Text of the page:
Kisses on the Bottom
McCartney fans will likely be perplexed by Sir Paul’s ninth-inning foray into the Great American Songbook. But aficionados of deftly crafted vocal jazz will appreciate this as an exemplary exercise in reinvention. McCartney successfully strips away the pop-star patina, embracing a quiet elegance that mirrors the interpretive brilliance of Fred Astaire. Yes, the voice has frayed (McCartney is nearing 70), but its well-traveled raggedness is integral to its effectiveness, echoing the tender vulnerability that so gorgeously defined Maxine Sullivan’s career-twilight renaissance in the mid-’80s.
Though the album is crowded with stellar players from both the jazz and pop worlds—including Christian McBride, Jeff Hamilton, John Clayton, John and Bucky Pizzarelli, Eric Clapton and Stevie Wonder—its muse is Diana Krall. She is pianist and polestar throughout. Some might judge the accompaniment too low-key, but subtle shouldn’t be mistaken for shallow. Krall, who wrote all the rhythm arrangements, does favor a minimalist approach, sagely assessing that McCartney is best served by gentle nudges, particularly on “More I Cannot Wish You,” “Always,” “Bye Bye Blackbird” and the new composition “My Valentine” (on which Krall hands the reins to Clapton, who brilliantly responds by casting the piece in soft, bittersweet shadows).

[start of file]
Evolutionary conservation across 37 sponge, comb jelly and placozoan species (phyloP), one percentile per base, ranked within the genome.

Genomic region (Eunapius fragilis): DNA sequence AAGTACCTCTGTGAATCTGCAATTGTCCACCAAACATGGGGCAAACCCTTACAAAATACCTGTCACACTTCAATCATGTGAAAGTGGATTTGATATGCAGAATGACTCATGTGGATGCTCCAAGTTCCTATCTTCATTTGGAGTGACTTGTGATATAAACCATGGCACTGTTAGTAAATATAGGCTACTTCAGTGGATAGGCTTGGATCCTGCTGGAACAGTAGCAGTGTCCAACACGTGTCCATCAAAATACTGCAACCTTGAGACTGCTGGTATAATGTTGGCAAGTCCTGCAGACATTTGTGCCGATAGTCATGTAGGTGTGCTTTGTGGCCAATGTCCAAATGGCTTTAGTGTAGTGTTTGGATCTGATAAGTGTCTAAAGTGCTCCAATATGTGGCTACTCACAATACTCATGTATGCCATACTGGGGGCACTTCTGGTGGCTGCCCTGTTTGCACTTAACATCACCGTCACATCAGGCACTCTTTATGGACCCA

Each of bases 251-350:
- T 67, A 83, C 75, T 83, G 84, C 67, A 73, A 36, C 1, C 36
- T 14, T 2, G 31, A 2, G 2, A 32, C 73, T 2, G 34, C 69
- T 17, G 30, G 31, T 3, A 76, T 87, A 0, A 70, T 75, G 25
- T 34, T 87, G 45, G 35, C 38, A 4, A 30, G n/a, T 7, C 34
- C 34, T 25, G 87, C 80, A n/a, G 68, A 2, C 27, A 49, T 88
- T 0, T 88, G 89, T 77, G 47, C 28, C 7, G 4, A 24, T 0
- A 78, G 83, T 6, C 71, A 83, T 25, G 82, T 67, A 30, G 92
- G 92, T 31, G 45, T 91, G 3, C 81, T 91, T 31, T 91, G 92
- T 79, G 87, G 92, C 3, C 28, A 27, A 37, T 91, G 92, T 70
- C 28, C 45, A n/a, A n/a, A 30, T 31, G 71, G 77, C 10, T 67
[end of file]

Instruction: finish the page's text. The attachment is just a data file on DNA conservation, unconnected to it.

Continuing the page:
If there’s fault to be had, it’s that McCartney fails, despite playful prodding from Krall and company, to adequately capture the breeziness of sprightlier numbers like “Ac-Cent-Tchu-Ate the Positive” and “My Very Good Friend the Milkman.”